People get through trauma in different ways. Through the domestic abuse support group, I met women who lost their appetites due to stress. Instead, I’ve been comfort eating to the point where I’ve put on around 4 stone in as many years and most of my clothes no longer fit. I met women who combatted their anxiety by throwing themselves into the housework, cleaning late into the night. I find myself hiding from the dishes piled up in the sink, avoiding the clutter, sitting motionless on the sofa and wondering what happened to the day. Why can’t I have useful anxiety? I ask myself, berating myself for not having the “right” type of stress-response, one which would see me lose weight and gain a clean, tidy house. Occasionally I manage a burst of activity, complete one of the big projects – building wardrobes in mine and Lily’s rooms, putting up shelves in the tiny hallway. Since Lily moved in full-time last December, it’s gotten harder and harder to get anything done; the added pressure of living with her ADHD/Aspergers adds an extra level of stress and chaos. At times it’s like living with Taz, the Tasmanian Devil in the Warner Brothers cartoons, a whirlwind of mess and fury.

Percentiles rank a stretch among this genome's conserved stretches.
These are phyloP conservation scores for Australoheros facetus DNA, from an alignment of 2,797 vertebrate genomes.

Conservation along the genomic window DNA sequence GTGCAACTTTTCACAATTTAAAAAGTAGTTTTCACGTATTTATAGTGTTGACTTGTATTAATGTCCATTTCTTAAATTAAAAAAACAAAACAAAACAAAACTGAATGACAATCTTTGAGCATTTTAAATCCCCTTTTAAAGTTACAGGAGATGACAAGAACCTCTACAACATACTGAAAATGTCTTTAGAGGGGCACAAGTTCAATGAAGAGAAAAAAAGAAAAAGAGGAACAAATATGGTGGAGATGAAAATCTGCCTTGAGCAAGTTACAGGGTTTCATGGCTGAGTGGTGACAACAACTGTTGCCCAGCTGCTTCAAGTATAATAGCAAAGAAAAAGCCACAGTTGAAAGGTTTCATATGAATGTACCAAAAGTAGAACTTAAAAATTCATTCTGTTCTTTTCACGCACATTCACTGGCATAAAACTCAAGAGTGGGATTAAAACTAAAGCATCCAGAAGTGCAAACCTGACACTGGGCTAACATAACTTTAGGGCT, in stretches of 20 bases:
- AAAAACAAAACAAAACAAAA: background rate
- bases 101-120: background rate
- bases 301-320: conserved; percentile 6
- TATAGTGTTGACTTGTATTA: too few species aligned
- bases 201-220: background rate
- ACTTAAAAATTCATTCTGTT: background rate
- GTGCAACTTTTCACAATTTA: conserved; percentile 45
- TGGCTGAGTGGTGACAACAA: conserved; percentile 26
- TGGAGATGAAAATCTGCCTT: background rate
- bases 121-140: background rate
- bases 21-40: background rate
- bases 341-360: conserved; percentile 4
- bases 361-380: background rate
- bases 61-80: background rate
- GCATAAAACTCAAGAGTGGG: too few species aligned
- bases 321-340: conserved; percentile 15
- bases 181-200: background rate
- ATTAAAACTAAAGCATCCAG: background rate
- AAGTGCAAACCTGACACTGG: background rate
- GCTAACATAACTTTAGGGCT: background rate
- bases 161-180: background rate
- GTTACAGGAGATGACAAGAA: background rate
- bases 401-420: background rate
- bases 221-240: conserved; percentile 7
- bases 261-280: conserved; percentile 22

So how am I going to manage to create a garden when I can’t stay on top of the dishes? Without heat and hot water it’s even harder – I now have to schedule swimming each week so that we can get clean, while dish-washing means repeatedly boiling the kettle to get hot water. It’s almost impossible to dry clothes, so the amount of laundry I can get through each week is reduced to one or two loads, carefully planning the timing so as to make sure that school uniforms get priority while also hoping that no one runs out of clean pants. Ivy has developed gluten and dairy intolerances, making mealtimes more complicated. Life seems to be an endless round of school runs, shopping, cooking and washing up. When I’m in the house I feel overwhelmed by it all, not knowing where to start – especially given that the house is too small for us and that no matter how hard I work at it, the mess will take over faster than I can clean it up. The same tasks, over and over, the same nagging at the kids – can someone please put the dishes away so I can wash the next lot, you’re both supposed to cook at least one meal per week, can dishes be brought down from bedrooms, can dirty laundry be put in the basket, can people please reclaim their clean laundry and put it back in their rooms? Homework! Have you done your homework? Please don’t snack on the food I’ve bought to make dinner with. And for the love of God, can you both please set your alarms and get out of bed on time in the mornings, without me having to yell at you to get up for school every single day? I am a nag, I am a skivvy, I am a mind-numbingly boring housewife, a drudge and yet I can’t even get control of my drudgery.